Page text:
As William James wrote in his Varieties of Religious Experience, speaking of mystical experiences:
“No account of the universe in its totality can be final which leaves these other forms of consciousness quite disregarded. How to regard them is the question—for they are so discontinuous with ordinary consciousness. Yet they may determine attitudes though they cannot furnish formulas, and open a region though they fail to give a map. At any rate, they forbid a premature closing of our accounts with reality.”
In my experience, many Mormons and other Christians confuse the “opening of a region” with “giving a map”. This may be true of some Pagans as well. That experience that day in Brazil opened a region to me — one that has remained open ever since. And the best I can say about it is that it “forbids a premature closing of my accounts with reality.”
It comes as no surprise to me now that I would have had the most profound religious experience of my life at the time in my life when I was perhaps struggling the hardest to make contact with my God. What did that experience mean though? At the time, I took it to be a message: “Keep going,” it said. And really, that is still how I understand it. Does it bother me, as a Pagan, that the experience was mediated through a Christian lens? No. What else could I expect? Even Jesus spoke in the religious terms of his historical community — not Christianity, but Judaism.
I going to take this further my sharing another experience, this one perhaps even more scandalous. In the fall of 2001, I was saved by Jesus. Mind you, I come from a Christian tradition (Mormonism) which does not talk of salvation in the evangelical terms of being “saved”. But I had just left that tradition, in part because I took issue with the absence of an adequate Mormon conception of salvation by grace. I struggled inwardly to experience this grace that I was learning about from the writings of the Neo-Orthodox Christian theologians and especially from Alan Watts (Behold the Spirit). Then one day it happened. I was walking down the street on my way to the bus from law school. It was fall and the wind was blowing. And it just happened. I felt . . . saved. All that guilt I had carried around for years was just gone. And I knew it was because something inside me finally accepted the grace of God through Jesus Christ.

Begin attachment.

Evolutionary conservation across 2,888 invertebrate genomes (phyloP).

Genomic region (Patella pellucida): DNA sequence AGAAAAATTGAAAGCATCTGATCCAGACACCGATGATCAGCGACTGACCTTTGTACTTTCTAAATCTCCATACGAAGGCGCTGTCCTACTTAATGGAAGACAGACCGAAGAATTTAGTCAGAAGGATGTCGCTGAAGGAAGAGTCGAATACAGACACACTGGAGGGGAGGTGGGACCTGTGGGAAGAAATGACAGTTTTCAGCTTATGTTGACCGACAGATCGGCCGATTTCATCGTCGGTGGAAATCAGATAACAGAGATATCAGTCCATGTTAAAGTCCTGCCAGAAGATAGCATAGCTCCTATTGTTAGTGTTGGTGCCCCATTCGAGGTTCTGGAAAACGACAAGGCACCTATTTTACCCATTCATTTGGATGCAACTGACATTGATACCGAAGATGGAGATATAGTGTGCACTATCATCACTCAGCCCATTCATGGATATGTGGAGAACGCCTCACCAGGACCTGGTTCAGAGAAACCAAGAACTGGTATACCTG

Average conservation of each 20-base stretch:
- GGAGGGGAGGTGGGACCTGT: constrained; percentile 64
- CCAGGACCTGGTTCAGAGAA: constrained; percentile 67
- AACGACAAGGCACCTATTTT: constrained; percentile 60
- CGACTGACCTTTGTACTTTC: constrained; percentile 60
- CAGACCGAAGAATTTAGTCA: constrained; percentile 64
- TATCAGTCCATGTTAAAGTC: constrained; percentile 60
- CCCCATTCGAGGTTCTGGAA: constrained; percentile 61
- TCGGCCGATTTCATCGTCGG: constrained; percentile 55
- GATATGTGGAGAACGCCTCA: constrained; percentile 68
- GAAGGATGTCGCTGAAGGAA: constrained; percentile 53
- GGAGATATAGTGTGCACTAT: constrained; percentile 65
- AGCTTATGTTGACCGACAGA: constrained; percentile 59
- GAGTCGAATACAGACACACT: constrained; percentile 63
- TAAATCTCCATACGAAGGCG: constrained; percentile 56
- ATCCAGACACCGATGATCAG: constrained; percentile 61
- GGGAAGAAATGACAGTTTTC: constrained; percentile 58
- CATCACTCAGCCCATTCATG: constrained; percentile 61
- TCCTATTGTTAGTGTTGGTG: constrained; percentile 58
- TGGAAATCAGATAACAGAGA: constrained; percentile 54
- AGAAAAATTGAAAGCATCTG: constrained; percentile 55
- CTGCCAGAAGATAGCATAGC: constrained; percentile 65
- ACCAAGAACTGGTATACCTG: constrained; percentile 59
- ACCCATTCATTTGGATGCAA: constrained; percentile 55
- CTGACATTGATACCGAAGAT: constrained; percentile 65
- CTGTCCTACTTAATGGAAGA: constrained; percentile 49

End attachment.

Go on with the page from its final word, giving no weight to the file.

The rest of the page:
Interestingly, while this left me without any sense of abiding guilt, it also left me without any residual need to believe in literally Christ even or Christianity. I felt that, having fully accepted God’s grace, I no longer needed Christianity. I use the word “felt” here intentionally, because this was not an intellectual acceptance, but an emotional one. I felt saved, and one second later, I felt freed from any attachment to Christ or Christianity. Now I know many Christians will take issue with this part of my experience. But the fact is that this is what I felt. And there are probably Pagans who would take issue with this experience also. But the fact is that I don’t know if I could have ever moved beyond that sense of guilt which had plagued me since my childhood, if not for Jesus — or least the story of Jesus and the ideas that developed over the centuries because of him. To put it more poignantly, I don’t know if I would have become Pagan if Jesus had not first saved me from Christianity.
So when Jason Mankey suggests we need to honor Christian spiritual experience, I agree. I don’t know if Pagans will find many allies among Christians, especially evangelicals, but we may have more in common with them than either side cares to admit. I know I do.